A new modification to The Legend of Zelda: A Link to the Past brings a difficult multiplayer challenge to the game. With help from an emulator and some special code, two players can coordinate their progress through the game and change each other’s inventory.
Andi McClure is an independent game maker who leveraged knowledge of randomizer speedruns, which scramble and change the location of in-game items, to create an altered version of A Link to the Past. Races using a randomizer are sometimes run in two-person teams who communicate item locations through a chat program like Skype. McClure’s script, written in Lua, allows the players’ games to synchronize so that picking up an item in one game will add it to the inventory of the other player.
“I thought [randomizer teams] somehow rigged an emulator to share items,” McClure told Kotaku. “So I decided I wanted to make the thing I misunderstood 2v2 races to be real.”
Above: The run as viewed from McClures’ perspective.
McClure tested her script in a speedrun alongside game designer Alex Zandra Van Chestein. The cooperative run finished with a time of 2:04:31 but was not free of difficulties. At one point, Van Chestein lost her sword when McClure had an NPC upgrade her own.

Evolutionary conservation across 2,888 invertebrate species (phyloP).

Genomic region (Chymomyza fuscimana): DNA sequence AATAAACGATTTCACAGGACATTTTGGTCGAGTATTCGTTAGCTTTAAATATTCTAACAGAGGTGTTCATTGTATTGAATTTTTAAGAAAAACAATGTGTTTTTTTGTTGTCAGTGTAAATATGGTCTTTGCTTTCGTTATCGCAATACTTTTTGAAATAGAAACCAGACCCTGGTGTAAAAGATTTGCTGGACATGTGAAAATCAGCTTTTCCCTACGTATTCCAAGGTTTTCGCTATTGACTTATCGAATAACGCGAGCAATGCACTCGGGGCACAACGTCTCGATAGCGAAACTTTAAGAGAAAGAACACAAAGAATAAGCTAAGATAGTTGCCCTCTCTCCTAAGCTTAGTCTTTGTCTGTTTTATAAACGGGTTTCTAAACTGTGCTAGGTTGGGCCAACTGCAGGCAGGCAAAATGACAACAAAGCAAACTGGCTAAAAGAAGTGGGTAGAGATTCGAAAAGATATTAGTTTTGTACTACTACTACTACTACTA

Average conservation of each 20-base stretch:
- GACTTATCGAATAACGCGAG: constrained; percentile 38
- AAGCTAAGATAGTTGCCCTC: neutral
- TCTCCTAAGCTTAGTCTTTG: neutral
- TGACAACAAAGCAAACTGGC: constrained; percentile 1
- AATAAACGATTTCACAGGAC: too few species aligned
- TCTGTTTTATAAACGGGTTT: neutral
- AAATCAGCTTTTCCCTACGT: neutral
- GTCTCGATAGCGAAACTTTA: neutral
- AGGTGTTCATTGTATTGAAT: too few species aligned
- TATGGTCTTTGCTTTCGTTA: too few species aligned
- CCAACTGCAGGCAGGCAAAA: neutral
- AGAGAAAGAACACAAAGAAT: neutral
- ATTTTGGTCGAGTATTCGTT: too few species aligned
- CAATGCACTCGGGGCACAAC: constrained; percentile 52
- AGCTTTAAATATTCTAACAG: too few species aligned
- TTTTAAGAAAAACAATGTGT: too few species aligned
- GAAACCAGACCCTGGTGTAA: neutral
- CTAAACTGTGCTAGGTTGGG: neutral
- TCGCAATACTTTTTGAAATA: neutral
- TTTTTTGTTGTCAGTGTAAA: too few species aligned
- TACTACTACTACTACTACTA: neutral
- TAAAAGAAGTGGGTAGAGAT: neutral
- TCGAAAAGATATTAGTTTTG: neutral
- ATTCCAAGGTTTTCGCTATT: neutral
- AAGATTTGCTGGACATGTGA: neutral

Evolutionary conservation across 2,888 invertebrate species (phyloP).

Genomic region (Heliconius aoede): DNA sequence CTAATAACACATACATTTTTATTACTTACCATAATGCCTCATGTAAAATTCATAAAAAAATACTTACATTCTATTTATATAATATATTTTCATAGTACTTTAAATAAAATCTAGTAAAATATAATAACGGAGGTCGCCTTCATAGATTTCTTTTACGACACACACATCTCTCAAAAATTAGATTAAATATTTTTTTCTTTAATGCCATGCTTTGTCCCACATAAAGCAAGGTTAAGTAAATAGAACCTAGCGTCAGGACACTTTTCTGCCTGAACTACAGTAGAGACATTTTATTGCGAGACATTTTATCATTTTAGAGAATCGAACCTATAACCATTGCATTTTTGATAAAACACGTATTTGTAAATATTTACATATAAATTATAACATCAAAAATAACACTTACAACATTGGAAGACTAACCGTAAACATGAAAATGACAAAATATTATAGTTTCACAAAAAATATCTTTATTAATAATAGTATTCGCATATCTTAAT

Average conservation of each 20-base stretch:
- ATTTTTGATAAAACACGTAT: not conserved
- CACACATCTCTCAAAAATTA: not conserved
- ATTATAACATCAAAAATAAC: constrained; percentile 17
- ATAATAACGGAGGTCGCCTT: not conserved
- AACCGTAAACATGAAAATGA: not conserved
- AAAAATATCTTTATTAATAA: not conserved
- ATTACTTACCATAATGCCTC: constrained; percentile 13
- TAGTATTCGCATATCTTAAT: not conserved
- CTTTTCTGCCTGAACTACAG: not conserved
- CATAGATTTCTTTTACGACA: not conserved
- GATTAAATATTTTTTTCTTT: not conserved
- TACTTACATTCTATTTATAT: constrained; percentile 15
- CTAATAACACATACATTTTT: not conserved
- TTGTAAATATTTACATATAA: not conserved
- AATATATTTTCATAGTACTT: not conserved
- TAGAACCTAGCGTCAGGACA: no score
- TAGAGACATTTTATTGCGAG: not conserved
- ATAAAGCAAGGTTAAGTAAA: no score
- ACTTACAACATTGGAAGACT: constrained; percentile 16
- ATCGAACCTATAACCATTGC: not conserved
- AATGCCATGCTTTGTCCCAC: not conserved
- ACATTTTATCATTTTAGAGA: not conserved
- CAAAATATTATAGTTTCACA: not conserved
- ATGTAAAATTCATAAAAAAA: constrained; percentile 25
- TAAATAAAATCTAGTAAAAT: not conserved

“The way the randomizer works is that when a memory value changes, it only updates it if the new value is higher,” McClure said. “At some point during that minute the memory value for your sword level gets set to 255. There is no level 255 sword.”
While McClure has since fixed this issue, the duo needed to use their emulator’s built-in Game Genie to write a new sword into Van Chestein’s inventory. The run’s various sequence breaks also caused trouble for Van Chestein, including a section where an invisible NPC followed her around and prevented other companions from joining her.
Above: The run as viewed from Van Chestein’s perspective.
There are still issues to fix with the script and how it affects the game, but McClure hopes the script can be used in other games as well, creating exciting cooperative races.
“The three games I want to support by the time I ‘release’ this are Super Metroid, Link to the Past and the Link to the Past randomizer,” McClure said. “I think a Super Metroid co-op speedrun would be really interesting.”
The script behind this feat has not been made into an executable file, but the code is available for use in emulators that support additional scripts.